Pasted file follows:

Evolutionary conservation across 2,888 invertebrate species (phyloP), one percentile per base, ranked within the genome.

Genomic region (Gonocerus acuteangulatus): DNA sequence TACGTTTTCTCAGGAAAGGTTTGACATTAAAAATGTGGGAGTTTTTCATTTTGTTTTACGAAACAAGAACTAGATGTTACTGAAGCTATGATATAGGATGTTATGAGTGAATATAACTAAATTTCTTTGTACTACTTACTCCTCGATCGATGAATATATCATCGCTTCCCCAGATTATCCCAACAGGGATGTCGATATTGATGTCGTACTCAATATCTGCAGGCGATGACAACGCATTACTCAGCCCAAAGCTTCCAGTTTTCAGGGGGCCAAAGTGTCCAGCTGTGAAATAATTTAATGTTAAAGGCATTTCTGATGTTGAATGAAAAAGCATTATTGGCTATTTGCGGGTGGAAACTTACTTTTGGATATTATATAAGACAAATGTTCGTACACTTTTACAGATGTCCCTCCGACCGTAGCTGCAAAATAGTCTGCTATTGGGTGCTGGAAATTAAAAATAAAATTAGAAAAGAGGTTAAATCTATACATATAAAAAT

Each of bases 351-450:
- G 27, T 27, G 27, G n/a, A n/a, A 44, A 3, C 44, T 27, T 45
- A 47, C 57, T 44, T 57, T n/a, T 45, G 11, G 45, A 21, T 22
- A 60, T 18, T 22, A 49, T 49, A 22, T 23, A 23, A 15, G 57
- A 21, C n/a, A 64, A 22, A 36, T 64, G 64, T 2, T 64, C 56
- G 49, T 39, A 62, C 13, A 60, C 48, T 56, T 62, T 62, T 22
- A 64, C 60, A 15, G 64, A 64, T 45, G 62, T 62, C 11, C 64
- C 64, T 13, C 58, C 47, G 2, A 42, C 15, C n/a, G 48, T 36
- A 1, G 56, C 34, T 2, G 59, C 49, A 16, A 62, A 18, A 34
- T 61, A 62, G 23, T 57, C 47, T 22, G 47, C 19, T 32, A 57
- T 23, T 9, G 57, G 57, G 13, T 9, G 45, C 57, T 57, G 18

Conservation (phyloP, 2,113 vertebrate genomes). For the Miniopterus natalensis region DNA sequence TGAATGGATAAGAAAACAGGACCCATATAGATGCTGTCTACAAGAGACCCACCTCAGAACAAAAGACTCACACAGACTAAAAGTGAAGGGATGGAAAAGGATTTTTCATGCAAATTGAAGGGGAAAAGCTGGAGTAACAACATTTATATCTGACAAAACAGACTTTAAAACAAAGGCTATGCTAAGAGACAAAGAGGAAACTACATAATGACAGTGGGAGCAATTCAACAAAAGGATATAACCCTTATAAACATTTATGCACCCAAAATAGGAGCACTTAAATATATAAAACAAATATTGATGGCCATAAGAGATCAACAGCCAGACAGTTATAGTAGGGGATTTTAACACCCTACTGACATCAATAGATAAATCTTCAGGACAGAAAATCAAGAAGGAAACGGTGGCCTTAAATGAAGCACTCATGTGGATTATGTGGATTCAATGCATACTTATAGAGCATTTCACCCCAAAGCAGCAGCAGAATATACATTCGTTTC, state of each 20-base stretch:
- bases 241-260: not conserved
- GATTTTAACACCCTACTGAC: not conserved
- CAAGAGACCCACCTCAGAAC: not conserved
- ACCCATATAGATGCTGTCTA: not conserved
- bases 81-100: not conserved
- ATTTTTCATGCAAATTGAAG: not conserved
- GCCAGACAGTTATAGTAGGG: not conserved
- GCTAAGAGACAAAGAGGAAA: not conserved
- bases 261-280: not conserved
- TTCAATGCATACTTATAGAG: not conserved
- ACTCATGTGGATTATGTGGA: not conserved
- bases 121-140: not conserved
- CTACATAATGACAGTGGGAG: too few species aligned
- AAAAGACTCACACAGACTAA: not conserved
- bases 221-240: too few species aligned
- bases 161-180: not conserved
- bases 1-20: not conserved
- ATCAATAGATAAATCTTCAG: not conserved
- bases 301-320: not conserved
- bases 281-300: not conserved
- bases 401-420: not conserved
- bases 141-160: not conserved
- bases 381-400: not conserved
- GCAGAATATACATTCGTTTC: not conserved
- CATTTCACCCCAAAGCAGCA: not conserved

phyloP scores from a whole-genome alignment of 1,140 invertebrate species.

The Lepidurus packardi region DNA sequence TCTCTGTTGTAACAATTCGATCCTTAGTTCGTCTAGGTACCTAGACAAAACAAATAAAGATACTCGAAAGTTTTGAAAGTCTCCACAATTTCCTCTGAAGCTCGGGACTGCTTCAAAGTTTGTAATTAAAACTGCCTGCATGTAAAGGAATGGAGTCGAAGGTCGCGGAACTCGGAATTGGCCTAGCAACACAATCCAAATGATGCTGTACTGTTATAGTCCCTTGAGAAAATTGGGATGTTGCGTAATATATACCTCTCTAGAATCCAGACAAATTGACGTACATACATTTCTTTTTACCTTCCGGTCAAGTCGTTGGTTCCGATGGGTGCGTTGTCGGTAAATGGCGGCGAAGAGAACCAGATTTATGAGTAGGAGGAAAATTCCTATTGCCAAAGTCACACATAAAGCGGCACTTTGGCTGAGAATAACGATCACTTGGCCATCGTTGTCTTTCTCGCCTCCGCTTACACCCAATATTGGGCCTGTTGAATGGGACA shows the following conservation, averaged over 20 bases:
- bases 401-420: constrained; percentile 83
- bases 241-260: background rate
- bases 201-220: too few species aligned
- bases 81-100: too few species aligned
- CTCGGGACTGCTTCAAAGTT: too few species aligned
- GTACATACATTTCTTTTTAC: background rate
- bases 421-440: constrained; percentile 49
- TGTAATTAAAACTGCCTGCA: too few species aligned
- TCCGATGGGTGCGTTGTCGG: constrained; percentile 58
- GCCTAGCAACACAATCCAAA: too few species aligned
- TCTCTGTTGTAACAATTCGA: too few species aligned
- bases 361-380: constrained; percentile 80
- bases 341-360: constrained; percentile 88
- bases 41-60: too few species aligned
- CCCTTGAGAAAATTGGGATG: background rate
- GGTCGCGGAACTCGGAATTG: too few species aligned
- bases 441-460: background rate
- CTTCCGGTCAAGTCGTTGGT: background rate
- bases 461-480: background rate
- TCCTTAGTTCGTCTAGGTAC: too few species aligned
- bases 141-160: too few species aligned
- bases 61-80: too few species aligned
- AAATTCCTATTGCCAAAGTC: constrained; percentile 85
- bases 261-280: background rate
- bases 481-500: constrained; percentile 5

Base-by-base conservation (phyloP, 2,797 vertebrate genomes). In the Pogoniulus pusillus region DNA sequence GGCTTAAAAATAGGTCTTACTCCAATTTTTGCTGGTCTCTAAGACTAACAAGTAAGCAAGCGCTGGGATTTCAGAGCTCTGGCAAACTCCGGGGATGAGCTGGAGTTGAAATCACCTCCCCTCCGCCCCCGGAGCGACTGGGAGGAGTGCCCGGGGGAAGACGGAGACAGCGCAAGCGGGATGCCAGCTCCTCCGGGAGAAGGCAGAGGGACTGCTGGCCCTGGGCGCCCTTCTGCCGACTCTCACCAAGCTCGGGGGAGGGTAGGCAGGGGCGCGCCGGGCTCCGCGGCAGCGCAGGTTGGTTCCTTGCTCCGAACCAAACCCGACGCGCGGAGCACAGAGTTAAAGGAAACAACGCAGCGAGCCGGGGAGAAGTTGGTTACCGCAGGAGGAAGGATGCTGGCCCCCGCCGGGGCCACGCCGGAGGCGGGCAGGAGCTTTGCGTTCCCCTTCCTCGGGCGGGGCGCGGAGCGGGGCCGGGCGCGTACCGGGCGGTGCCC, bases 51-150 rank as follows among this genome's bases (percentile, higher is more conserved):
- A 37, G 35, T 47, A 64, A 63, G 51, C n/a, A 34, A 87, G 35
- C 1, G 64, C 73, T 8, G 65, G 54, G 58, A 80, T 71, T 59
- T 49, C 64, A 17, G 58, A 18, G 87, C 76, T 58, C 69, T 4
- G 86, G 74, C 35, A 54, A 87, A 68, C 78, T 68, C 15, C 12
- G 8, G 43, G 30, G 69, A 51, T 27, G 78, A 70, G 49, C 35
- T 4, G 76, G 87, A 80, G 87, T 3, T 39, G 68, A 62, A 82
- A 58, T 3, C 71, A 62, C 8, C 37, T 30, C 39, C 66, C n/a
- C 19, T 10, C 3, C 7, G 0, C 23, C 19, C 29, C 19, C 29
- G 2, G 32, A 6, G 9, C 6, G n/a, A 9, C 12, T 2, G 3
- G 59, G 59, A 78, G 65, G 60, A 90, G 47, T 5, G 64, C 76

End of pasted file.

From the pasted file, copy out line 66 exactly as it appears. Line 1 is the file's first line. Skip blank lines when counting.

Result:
- bases 481-500: constrained; percentile 5